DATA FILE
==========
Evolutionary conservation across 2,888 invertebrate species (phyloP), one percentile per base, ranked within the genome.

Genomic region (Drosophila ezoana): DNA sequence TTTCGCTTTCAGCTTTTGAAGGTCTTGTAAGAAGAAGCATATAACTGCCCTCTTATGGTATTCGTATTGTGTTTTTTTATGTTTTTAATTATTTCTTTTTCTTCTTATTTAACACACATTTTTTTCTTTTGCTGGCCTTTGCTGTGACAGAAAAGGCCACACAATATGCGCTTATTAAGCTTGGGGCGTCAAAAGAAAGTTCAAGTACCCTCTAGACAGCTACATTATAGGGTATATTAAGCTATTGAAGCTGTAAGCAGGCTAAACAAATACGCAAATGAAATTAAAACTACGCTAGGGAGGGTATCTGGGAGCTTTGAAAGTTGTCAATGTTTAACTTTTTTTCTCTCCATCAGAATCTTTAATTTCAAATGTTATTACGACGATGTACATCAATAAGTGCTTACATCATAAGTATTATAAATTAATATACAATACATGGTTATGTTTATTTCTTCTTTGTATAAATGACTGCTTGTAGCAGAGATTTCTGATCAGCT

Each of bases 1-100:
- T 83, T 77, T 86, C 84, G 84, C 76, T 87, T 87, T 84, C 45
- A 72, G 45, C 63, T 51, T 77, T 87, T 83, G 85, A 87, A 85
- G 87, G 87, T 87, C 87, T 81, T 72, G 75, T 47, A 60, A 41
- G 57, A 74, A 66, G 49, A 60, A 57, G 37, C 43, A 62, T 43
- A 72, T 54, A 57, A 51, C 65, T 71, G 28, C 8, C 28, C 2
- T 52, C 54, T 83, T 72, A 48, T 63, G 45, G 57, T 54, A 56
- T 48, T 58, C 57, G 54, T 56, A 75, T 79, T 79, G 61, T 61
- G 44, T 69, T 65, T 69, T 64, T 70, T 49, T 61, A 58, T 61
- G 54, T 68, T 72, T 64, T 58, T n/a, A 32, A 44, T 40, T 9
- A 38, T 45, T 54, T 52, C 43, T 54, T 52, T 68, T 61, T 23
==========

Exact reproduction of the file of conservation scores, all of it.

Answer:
Evolutionary conservation across 2,888 invertebrate species (phyloP), one percentile per base, ranked within the genome.

Genomic region (Drosophila ezoana): DNA sequence TTTCGCTTTCAGCTTTTGAAGGTCTTGTAAGAAGAAGCATATAACTGCCCTCTTATGGTATTCGTATTGTGTTTTTTTATGTTTTTAATTATTTCTTTTTCTTCTTATTTAACACACATTTTTTTCTTTTGCTGGCCTTTGCTGTGACAGAAAAGGCCACACAATATGCGCTTATTAAGCTTGGGGCGTCAAAAGAAAGTTCAAGTACCCTCTAGACAGCTACATTATAGGGTATATTAAGCTATTGAAGCTGTAAGCAGGCTAAACAAATACGCAAATGAAATTAAAACTACGCTAGGGAGGGTATCTGGGAGCTTTGAAAGTTGTCAATGTTTAACTTTTTTTCTCTCCATCAGAATCTTTAATTTCAAATGTTATTACGACGATGTACATCAATAAGTGCTTACATCATAAGTATTATAAATTAATATACAATACATGGTTATGTTTATTTCTTCTTTGTATAAATGACTGCTTGTAGCAGAGATTTCTGATCAGCT

Each of bases 1-100:
- T 83, T 77, T 86, C 84, G 84, C 76, T 87, T 87, T 84, C 45
- A 72, G 45, C 63, T 51, T 77, T 87, T 83, G 85, A 87, A 85
- G 87, G 87, T 87, C 87, T 81, T 72, G 75, T 47, A 60, A 41
- G 57, A 74, A 66, G 49, A 60, A 57, G 37, C 43, A 62, T 43
- A 72, T 54, A 57, A 51, C 65, T 71, G 28, C 8, C 28, C 2
- T 52, C 54, T 83, T 72, A 48, T 63, G 45, G 57, T 54, A 56
- T 48, T 58, C 57, G 54, T 56, A 75, T 79, T 79, G 61, T 61
- G 44, T 69, T 65, T 69, T 64, T 70, T 49, T 61, A 58, T 61
- G 54, T 68, T 72, T 64, T 58, T n/a, A 32, A 44, T 40, T 9
- A 38, T 45, T 54, T 52, C 43, T 54, T 52, T 68, T 61, T 23